Sing Books with Emily, the Blog

In the Bleak Midwinter, The February Blizzard of 2010, A Singable Poem, A Simple Gift

Posted on: February 7, 2010


Snowflake photographed by Wilson Bentley

Writing this in February of 2010, I remember some serious snowstorms in my youth.  But never in all my days do I recall a winter storm with snow as deep as what is piled up outside my door in Arlington, VA.  We already had snow on the ground when this storm began.  AND, the weather man says that more snow is on the way later in the week…snow on snow on snow…

All this snow on snow reminds me of Christina Rossetti’s poem “In the Bleak Midwinter.”  A beautiful Christmas poem which can be sung.  Rossetti writes of a winter in which “Snow had fallen, snow on snow, / Snow on snow, /In the bleak mid-winter /Long ago.”

In the Bleak Midwinter
Christina Rossetti
In the bleak mid-winter
Frosty wind made moan,
Earth stood hard as iron,
Water like a stone;
Snow had fallen, snow on snow,
Snow on snow,
In the bleak mid-winter
Long ago.

Our God, Heaven cannot hold Him
Nor earth sustain;
Heaven and earth shall flee away
When He comes to reign:
In the bleak mid-winter
A stable-place sufficed
The Lord God Almighty,
Jesus Christ.

Enough for Him, whom cherubim
Worship night and day,
A breastful of milk
And a mangerful of hay;
Enough for Him, whom angels
Fall down before,
The ox and ass and camel
Which adore.

Angels and archangels
May have gathered there,
Cherubim and seraphim
Thronged the air,
But only His mother
In her maiden bliss,
Worshipped the Beloved
With a kiss.

What can I give Him,
Poor as I am?
If I were a shepherd
I would bring a lamb,
If I were a wise man
I would do my part,
Yet what I can I give Him,
Give my heart.

I found the first verse of the poem illustrated is Roger Priddy’s sweet book of Sing-Along Christmas Carols.


Christmas Carols (Priddy Books)

Illustrated by Holly Russell
(This book comes with a sing-along CD with arrangements by Andrew Dodge and sung by Emma Cannon, Gerard Carey, and Andrew Dodge)

My favorite setting of this song is by Gustav Holst (1874-1934) and it can be heard many recordings.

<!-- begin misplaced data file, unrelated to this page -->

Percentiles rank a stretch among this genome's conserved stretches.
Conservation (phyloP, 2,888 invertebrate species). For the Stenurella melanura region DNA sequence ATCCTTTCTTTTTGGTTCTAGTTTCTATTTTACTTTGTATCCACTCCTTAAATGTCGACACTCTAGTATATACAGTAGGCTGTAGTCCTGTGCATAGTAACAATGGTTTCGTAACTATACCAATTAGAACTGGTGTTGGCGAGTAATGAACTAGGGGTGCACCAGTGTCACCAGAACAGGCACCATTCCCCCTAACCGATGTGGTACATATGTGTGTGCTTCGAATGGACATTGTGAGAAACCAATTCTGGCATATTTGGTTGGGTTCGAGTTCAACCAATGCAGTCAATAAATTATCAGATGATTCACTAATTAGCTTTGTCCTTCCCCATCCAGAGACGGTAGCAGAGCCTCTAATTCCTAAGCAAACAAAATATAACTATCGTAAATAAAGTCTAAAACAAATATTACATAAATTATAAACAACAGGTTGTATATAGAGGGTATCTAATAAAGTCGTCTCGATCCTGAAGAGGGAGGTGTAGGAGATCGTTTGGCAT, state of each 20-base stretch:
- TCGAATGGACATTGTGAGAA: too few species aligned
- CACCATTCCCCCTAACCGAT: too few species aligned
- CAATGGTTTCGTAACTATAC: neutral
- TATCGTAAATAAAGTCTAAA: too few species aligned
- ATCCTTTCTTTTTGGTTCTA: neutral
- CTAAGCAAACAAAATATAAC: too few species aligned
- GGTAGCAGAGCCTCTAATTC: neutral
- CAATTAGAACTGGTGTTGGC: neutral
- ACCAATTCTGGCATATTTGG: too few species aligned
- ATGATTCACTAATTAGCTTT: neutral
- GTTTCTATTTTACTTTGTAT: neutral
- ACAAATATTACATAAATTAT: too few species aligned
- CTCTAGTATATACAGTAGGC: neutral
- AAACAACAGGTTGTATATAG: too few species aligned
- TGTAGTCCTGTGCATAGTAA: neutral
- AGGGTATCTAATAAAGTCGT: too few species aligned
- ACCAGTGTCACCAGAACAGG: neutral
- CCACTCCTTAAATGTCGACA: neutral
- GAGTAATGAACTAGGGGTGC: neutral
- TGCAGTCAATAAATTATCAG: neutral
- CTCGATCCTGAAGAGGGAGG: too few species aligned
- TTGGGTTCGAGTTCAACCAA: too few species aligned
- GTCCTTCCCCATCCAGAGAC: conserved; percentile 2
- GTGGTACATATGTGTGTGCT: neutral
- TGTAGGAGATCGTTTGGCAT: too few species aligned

This excellent page for “In the Bleak Midwinter,” features text, midi-files (for piano, organ or bells), and free PDF sheet music for download:
http://www.hymnsite.com/lyrics/umh221.sht

The printed music is available online by clicking here:
http://www.hymnsandcarolsofchristmas.com/Hymns_and_Carols/PDF/cranham.pdf

Historical information on the song and poem also available by clicking here: http://www.hymnsandcarolsofchristmas.com/Hymns_and_Carols/in_the_bleak_midwinter.htm

For singing along, I love the guitar rendition by John Fahey (Track 14):
http://www.amazon.com/Christmas-Guitar-Vol-John-Fahey/dp/B0000003O7/ref=sr_1_9?ie=UTF8&s=music&qid=1265481694&sr=8-9

You can also sing-along with these wonderful YouTube videos:

This one includes the words with the video

http://www.youtube.com/watch?v=xRobryliBLQ

This one sung by the great opera star Kiri Te Kanawa (which also included words)

www.youtube.com/watch?v=KbcpKCdTREQ

**********************

I am writing now in December of 2010.  Nearly a year has passed since I wrote the post about “In the Bleak Midwinter.” It is almost ironic that since then, we experienced the hottest summer ever on record in Washington, DC and yet we are now about to be buried under with snow again.

I have had the marvelous experience this holiday season to be repeatedly made aware of Simple Gifts.  I have re-discovered the song, heard children singing at a nursing home, discovered “Simple Gifts” as the theme of 2010 holiday decorations at the White House, and heard “The Little Drummer Boy” anew in the light of its being a story about a little boy giving the simple best of what he has to offer.  And just now, again, another song, “In the Bleak Midwinter,” presented itself as a Simple Gift.

Like “The Little Drummer Boy,” the story teller in this poem is stuck by profound wonder and seeks to give something worthy of the moment.  The narrator, wishing for something more tangible, gives something ultimately which will last forever, her heart.  I take this to mean she gives her love and her faith.  In this case, the narrator is a Christian, but I think anyone of any faith can take from this that love and BELIEF IN someone else is a gift more precious than anything we can lay our hands on.

**********************
Other Posts on the Subject of SIMPLE GIFTS
**********************

In the Bleak Midwinter, A Singable Poem, A Simple Gift

http://singbookswithemily.wordpress.com/2010/12/25/in-the-bleak-m…ingable-poem-a/

In the Bleak Midwinter, The February Blizzard of 2010, A Singable Poem, A Simple Gift
http://singbookswithemily.wordpress.com/2010/02/07/in-the-bleak-midwinter/

The Little Drummer Boy, A Singable Picture Book, A Simple Gift
http://singbookswithemily.wordpress.com/2010/12/24/the-little-drummer-boy-a-singable-picture-book-a-simple-gift/

Simple Gifts at the White House:
http://singbookswithemily.wordpress.com/2010/12/23/simple-gifts-at-the-white-house/

Simple Gifts, a Singable Picture Book:
http://singbookswithemily.wordpress.com/2010/12/10/simple-gifts-a-singable-picture-book/

*

Simple Gifts (The Shaker Hymn)

Words and Music by Elder Joseph Brackett
Illustrated by Chris Raschka

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